Another result of more effective immigration border enforcement is that it increases immigrant reliance on human smugglers.  Unauthorized immigrants who used to walk across the border when immigration enforcement was light now increasingly rely on human smugglers to avoid detection.  The crackdown on unauthorized immigrants, especially after 1993, caused a big increase in the use of smugglers by unauthorized immigrants.  In 1999, 3.2 percent of apprehended unlawful immigrants reported hiring a human smuggler.  In 2008, 18 percent of apprehended unlawful immigrants reported hiring a human smuggler – an almost six-fold increase.  The Department of Homeland Security (DHS) and private organizations have also noted an increase in the price of smuggling. 

From 1972 to 2003, a 10 percent increase in the number of border patrol enforcement hours increases the price that smugglers can charge by 2.5 percent.  Line watch hours have grown by over 400 percent since the early 1990s.   

The economics of industrial organization can shed some light on why smugglers have shifted from mom and pop operations to large, organized, and violent criminal cartels who now seek children clients instead of adults.  Mom and pop smugglers ran small and unsophisticated operations to smuggle immigrants over the border.  As border patrol cracked down on them and put many out of business, more intensive smuggling operations that required more capital, planning, and violence to overcome enforcement were needed to satisfy the demand.  As a result of the shrinking mom and pop smuggling operations, serious criminal organizations and drug gangs have become specialized in smuggling migrants because of the higher profits.  The shift from mom and pop smugglers to sophisticated criminal smugglers that focus on smuggling those with an inelastic demand for smuggling is the result of larger and more effective border enforcement. 

Another consequence of higher smuggling prices is that migrants have to work for a longer period of time in the United States to justify the larger financial cost of immigrating.  As a result, migrants do not return to their home countries as frequently and many end up making the United States their permanent home.  This also incentivizes unlawful immigrants to send for their children after they arrive in the United States – further increasing the quantity demanded for smuggling.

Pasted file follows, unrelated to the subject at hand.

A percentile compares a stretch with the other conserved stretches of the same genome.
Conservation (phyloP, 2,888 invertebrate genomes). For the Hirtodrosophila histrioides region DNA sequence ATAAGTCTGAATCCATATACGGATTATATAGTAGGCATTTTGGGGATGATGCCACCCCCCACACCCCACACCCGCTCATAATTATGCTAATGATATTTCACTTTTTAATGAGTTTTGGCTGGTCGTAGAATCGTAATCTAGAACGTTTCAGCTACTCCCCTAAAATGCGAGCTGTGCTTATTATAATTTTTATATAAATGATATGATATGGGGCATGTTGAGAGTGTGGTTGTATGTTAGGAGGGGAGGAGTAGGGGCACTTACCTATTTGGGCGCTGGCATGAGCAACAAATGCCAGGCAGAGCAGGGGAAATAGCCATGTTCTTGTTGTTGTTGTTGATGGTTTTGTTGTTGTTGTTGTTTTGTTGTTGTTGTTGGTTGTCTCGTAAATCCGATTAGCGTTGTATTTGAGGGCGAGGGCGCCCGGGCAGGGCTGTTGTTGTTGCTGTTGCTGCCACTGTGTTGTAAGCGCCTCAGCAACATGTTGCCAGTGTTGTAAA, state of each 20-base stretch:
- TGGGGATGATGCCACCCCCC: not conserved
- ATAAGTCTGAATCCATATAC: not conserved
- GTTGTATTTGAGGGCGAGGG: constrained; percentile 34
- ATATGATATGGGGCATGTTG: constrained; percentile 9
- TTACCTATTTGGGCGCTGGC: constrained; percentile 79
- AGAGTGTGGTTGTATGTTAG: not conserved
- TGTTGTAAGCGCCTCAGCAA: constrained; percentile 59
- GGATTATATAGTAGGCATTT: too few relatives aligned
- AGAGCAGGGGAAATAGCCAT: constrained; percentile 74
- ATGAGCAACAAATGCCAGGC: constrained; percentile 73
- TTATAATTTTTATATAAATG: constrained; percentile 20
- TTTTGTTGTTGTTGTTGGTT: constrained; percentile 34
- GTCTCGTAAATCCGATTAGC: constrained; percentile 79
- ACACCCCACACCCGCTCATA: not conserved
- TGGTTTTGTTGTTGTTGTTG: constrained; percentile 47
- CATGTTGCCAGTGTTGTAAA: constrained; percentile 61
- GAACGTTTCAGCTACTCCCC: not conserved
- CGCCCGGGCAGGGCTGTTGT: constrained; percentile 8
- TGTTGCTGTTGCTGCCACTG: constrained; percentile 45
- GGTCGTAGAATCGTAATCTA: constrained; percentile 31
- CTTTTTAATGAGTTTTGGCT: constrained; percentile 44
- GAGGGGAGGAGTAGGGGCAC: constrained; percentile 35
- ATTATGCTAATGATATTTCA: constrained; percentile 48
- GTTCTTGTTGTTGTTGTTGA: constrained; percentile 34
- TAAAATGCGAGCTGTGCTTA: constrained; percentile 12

More intensive and expanded border enforcement can explain part of the increased reliance of UAC on human smuggling.  And just because it is not obvious to some – the number of UAC in custody is a result of effective immigration enforcement along the border.  The surge in UAC is portrayed by many immigration restrictionists as a failure of immigration enforcement.  Those commentators should realize that the shift toward human smugglers is evidence that increased border enforcement is decreasing unauthorized immigration.  Immigration restrictions are not immune from the law of unintended consequences.

Categories: Policy Institutes

The Coming School Choice Tidal Wave

Mon, 06/30/2014 - 09:01

Jason Bedrick

Last week I reviewed the latest survey on education policy from the Friedman Foundation but I missed something that should warm the cockles of the hearts of everyone who supports greater choice in education: each generation is progressively more favorable and less opposed to educational choice.